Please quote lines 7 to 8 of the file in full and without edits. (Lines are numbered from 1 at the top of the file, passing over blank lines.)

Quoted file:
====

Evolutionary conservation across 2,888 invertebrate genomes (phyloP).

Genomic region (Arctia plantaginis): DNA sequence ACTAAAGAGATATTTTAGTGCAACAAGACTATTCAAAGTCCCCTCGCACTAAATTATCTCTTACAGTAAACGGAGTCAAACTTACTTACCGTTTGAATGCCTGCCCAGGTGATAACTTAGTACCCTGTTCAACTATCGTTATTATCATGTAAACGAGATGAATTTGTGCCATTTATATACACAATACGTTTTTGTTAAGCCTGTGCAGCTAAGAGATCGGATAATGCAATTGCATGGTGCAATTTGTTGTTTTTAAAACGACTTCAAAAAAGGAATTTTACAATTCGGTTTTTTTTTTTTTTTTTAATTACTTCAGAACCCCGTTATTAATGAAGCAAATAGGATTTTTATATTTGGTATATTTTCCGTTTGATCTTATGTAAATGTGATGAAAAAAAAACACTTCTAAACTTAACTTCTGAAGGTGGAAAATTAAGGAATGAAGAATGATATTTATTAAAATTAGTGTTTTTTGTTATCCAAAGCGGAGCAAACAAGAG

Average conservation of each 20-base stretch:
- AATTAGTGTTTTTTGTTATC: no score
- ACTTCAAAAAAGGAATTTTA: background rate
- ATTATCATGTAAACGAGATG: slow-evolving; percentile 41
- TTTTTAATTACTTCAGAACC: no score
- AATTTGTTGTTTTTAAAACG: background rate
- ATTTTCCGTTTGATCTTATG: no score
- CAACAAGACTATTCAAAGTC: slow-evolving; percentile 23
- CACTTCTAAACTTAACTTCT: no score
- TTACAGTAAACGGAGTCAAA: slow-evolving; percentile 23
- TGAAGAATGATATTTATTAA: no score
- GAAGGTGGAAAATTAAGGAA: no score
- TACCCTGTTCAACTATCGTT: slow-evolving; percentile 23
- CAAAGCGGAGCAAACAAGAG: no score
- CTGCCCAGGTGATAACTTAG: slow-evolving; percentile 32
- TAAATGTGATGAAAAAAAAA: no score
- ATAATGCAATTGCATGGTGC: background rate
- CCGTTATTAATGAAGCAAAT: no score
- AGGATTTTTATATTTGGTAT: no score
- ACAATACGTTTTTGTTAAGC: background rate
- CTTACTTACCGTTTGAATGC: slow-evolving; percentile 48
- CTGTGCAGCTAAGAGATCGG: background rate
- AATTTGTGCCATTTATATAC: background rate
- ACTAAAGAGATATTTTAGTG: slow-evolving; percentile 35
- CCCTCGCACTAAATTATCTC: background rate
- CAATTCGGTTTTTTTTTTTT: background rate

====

- TTTTTAATTACTTCAGAACC: no score
- AATTTGTTGTTTTTAAAACG: background rate